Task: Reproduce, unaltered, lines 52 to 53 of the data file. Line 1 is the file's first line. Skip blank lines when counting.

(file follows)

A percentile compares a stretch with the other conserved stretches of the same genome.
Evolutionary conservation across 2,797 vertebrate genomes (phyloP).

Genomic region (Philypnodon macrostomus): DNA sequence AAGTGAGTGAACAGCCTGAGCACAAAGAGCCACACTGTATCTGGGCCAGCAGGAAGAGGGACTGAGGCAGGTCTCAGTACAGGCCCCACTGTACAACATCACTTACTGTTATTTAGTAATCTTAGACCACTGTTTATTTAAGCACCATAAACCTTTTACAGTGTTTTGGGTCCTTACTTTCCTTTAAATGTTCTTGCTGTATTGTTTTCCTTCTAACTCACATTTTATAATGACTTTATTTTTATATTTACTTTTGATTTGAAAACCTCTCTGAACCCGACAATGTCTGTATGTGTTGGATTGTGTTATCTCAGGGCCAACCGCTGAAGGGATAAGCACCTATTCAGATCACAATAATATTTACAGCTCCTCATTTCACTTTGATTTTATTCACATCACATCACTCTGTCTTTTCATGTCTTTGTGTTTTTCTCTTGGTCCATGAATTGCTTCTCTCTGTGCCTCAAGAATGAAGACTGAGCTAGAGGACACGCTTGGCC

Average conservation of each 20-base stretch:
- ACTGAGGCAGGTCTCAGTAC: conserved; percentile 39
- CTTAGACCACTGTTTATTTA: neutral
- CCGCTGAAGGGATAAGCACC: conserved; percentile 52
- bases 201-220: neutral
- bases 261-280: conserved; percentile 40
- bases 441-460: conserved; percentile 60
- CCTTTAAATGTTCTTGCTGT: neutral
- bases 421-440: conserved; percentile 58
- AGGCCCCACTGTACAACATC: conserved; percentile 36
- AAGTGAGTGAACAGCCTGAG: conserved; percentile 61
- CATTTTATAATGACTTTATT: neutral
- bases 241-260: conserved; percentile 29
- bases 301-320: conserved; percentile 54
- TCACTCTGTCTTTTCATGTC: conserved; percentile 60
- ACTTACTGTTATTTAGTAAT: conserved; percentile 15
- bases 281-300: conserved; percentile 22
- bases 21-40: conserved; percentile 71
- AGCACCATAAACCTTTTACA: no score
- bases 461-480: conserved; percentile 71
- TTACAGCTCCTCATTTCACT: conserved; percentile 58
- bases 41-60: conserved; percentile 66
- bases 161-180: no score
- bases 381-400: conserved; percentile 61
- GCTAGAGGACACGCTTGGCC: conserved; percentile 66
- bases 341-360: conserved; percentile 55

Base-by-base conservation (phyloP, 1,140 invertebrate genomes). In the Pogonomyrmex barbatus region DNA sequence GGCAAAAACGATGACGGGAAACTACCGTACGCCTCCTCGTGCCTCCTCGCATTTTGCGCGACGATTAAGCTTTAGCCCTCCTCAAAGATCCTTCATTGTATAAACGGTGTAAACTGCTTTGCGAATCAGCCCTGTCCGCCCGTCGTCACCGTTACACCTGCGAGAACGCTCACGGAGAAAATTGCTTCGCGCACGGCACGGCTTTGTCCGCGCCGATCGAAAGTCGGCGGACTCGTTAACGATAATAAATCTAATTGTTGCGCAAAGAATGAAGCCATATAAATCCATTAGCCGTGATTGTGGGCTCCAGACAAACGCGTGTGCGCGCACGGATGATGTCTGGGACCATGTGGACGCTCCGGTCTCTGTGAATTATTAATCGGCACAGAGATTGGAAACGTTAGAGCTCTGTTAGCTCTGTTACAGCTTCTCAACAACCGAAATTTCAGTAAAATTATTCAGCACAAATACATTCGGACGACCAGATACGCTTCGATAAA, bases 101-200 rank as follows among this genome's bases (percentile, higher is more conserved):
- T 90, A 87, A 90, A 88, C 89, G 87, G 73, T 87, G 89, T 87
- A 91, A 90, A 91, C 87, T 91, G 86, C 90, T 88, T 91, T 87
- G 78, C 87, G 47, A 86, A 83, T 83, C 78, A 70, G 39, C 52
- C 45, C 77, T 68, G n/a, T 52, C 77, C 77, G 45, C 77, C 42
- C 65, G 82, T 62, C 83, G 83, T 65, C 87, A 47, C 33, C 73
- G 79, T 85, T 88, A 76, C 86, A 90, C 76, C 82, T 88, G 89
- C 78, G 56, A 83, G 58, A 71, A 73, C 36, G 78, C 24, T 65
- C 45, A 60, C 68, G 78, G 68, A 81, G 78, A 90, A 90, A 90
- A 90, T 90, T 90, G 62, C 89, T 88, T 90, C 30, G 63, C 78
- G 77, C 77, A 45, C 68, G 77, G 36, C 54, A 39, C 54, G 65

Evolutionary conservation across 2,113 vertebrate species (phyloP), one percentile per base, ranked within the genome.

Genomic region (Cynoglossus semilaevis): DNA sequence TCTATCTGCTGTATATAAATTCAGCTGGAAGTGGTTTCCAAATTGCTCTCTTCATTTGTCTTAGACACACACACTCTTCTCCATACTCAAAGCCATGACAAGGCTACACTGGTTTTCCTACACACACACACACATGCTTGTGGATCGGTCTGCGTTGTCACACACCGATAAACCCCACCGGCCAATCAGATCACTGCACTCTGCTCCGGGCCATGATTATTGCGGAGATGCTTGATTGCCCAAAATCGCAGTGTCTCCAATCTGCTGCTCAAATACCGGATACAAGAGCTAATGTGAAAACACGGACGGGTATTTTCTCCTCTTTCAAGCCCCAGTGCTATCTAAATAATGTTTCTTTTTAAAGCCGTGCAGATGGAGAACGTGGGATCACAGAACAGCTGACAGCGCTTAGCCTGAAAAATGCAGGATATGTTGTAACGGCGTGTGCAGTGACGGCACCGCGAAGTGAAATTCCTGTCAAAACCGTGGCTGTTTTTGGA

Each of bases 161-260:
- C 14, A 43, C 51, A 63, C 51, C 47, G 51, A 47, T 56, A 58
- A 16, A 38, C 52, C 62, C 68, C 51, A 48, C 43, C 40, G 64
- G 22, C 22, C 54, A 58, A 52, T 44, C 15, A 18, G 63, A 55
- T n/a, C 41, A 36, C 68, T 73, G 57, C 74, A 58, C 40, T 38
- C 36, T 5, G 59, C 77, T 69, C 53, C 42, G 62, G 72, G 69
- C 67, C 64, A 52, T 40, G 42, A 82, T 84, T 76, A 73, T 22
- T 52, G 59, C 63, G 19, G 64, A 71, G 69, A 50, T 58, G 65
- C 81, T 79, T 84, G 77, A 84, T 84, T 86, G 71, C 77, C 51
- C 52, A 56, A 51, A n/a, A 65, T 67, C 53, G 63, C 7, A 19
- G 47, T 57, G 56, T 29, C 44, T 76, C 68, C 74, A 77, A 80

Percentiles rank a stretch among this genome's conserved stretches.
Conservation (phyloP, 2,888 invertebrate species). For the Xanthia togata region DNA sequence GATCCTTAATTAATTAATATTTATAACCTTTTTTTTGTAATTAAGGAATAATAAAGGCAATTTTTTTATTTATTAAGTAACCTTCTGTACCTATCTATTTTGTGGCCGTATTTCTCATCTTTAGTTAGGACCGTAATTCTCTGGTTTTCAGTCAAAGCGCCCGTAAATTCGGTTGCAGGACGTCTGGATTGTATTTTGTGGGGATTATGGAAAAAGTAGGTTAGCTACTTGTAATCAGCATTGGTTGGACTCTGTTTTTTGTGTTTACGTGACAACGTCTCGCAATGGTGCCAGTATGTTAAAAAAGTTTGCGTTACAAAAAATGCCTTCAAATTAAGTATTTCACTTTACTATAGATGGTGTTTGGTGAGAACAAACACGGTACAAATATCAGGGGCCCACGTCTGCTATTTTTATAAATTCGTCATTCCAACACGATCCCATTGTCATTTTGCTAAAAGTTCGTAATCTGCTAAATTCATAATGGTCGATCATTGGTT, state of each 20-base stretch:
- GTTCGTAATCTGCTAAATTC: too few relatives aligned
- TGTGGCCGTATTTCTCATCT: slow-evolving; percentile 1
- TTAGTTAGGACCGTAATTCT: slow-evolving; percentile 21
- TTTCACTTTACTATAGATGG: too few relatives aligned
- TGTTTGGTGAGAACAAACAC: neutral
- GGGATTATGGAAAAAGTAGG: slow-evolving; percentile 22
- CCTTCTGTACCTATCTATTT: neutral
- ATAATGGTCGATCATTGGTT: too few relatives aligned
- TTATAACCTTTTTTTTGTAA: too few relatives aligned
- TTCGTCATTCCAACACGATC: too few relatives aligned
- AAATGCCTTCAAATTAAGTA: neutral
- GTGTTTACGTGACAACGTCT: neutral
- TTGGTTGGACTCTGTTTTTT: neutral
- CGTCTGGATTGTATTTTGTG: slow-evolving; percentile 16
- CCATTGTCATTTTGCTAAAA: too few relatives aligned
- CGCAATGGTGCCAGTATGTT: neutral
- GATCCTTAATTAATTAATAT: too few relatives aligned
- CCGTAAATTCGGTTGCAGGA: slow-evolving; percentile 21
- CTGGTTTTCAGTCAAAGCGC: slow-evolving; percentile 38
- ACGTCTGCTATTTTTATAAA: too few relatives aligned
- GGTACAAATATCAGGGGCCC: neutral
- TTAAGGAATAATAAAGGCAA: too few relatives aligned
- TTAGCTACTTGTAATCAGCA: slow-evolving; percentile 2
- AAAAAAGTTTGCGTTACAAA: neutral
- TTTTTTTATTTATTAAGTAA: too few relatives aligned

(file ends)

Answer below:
- C 52, A 56, A 51, A n/a, A 65, T 67, C 53, G 63, C 7, A 19
- G 47, T 57, G 56, T 29, C 44, T 76, C 68, C 74, A 77, A 80